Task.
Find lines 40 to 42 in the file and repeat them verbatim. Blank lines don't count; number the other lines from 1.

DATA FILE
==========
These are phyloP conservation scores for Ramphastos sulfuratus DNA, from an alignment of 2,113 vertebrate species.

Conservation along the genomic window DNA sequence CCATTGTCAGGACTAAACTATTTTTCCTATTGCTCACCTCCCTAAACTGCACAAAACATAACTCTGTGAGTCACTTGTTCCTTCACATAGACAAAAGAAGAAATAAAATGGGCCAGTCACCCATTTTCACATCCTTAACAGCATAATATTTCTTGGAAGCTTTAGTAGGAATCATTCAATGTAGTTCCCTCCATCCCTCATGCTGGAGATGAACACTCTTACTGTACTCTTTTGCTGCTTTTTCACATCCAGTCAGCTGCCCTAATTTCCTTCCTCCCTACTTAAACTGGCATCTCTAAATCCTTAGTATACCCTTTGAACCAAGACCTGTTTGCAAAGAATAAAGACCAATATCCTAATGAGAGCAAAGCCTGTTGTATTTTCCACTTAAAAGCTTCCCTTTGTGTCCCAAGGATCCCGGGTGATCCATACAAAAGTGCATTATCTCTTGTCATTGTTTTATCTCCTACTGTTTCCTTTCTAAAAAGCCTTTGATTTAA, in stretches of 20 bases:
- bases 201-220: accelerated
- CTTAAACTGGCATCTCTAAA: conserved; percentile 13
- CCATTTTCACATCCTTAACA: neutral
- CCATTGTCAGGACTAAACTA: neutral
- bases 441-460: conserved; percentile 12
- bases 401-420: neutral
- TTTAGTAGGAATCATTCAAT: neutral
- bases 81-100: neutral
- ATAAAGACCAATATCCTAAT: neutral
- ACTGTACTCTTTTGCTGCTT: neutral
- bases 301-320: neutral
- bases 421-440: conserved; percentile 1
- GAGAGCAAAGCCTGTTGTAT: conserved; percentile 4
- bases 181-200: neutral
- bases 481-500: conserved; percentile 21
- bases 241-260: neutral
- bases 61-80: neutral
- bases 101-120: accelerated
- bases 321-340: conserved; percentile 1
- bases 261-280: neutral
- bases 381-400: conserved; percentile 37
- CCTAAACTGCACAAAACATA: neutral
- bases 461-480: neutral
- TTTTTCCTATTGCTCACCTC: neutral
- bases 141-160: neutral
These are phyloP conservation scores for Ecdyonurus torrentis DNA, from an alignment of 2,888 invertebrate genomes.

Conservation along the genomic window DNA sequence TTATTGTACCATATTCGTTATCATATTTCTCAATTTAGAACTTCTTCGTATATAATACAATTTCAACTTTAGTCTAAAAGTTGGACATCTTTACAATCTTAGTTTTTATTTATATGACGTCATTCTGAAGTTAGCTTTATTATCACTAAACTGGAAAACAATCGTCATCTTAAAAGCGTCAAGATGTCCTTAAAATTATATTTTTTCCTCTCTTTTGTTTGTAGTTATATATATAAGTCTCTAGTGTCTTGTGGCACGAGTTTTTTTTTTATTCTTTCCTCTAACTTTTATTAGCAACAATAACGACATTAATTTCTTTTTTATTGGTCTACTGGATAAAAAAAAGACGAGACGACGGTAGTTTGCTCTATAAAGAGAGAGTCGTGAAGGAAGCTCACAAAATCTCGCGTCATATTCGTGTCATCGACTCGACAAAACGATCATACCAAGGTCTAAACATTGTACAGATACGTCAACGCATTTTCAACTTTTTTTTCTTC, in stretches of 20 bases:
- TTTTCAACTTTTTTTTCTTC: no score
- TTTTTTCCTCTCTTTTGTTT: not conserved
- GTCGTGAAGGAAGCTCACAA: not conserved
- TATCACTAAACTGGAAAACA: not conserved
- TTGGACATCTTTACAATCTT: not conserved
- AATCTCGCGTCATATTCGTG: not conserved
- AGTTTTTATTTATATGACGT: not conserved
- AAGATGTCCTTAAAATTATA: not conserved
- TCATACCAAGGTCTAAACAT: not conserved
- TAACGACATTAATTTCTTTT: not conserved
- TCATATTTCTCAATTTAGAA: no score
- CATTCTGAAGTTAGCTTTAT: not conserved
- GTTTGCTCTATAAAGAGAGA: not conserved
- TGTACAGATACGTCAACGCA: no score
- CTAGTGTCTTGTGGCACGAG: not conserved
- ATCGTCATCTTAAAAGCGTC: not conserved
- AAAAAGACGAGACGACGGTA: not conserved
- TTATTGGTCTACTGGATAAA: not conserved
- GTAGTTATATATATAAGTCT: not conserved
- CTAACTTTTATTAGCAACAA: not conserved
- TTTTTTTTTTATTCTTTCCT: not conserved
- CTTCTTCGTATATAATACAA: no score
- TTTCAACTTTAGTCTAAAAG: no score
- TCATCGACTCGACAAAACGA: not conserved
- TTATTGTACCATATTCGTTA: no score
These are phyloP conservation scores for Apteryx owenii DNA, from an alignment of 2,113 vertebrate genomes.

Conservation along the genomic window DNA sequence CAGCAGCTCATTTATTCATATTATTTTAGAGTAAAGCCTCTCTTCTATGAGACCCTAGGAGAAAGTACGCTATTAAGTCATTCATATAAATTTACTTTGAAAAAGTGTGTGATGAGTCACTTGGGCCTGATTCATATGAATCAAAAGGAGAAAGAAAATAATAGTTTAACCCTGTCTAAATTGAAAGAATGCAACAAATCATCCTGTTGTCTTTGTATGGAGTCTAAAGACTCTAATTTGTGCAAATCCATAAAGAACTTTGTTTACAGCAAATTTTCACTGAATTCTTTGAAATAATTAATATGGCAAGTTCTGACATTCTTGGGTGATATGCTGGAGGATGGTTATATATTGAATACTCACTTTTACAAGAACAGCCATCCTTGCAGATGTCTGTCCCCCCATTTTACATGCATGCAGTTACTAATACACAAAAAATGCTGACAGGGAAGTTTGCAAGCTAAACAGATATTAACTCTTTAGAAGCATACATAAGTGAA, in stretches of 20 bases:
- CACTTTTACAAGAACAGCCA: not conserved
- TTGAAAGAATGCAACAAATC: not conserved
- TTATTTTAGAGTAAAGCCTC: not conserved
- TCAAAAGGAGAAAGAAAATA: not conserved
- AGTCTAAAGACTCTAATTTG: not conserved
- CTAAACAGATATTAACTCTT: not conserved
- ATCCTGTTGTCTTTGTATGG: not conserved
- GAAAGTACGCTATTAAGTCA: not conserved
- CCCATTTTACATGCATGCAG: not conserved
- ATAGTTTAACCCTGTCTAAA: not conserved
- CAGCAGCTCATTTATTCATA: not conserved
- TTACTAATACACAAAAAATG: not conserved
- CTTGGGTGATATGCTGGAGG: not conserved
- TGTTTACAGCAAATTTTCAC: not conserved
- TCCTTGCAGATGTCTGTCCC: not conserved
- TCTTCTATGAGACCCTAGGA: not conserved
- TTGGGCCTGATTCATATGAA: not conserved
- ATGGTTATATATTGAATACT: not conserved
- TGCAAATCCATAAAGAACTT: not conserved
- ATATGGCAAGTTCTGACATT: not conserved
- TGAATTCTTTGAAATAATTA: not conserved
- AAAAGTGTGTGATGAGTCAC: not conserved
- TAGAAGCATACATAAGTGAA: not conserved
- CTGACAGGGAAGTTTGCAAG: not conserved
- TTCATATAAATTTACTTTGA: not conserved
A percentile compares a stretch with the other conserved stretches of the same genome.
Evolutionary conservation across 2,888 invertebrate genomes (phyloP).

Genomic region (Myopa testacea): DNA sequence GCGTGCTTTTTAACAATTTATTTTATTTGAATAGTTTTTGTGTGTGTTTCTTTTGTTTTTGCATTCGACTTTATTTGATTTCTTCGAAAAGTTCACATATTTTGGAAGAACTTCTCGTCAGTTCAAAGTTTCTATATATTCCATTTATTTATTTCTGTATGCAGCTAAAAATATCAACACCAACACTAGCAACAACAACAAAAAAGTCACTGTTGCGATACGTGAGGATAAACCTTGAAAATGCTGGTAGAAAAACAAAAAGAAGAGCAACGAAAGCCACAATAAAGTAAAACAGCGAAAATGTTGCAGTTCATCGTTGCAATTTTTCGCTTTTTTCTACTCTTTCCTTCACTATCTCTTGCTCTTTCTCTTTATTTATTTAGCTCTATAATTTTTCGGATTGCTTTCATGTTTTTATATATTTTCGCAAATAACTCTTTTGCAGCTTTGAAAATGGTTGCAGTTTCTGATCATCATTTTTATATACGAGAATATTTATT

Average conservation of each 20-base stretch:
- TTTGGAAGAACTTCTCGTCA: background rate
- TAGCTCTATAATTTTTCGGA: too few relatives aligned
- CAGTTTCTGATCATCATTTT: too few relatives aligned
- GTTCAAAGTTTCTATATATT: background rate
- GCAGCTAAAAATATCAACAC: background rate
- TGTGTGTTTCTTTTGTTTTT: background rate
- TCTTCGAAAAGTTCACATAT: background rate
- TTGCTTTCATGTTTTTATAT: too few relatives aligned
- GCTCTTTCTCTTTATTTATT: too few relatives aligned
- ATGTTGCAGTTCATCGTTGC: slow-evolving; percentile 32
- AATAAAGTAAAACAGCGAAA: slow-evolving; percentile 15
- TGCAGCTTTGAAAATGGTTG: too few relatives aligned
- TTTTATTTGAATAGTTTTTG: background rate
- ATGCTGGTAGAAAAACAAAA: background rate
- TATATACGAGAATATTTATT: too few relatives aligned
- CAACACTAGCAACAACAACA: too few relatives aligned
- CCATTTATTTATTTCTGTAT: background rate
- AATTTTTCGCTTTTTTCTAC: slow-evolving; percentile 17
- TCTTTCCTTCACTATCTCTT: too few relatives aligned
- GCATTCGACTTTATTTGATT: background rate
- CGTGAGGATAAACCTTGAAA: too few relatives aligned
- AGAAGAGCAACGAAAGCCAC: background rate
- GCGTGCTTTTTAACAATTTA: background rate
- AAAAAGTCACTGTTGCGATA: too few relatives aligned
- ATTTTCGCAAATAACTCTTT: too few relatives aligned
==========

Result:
- TCATATTTCTCAATTTAGAA: no score
- CATTCTGAAGTTAGCTTTAT: not conserved
- GTTTGCTCTATAAAGAGAGA: not conserved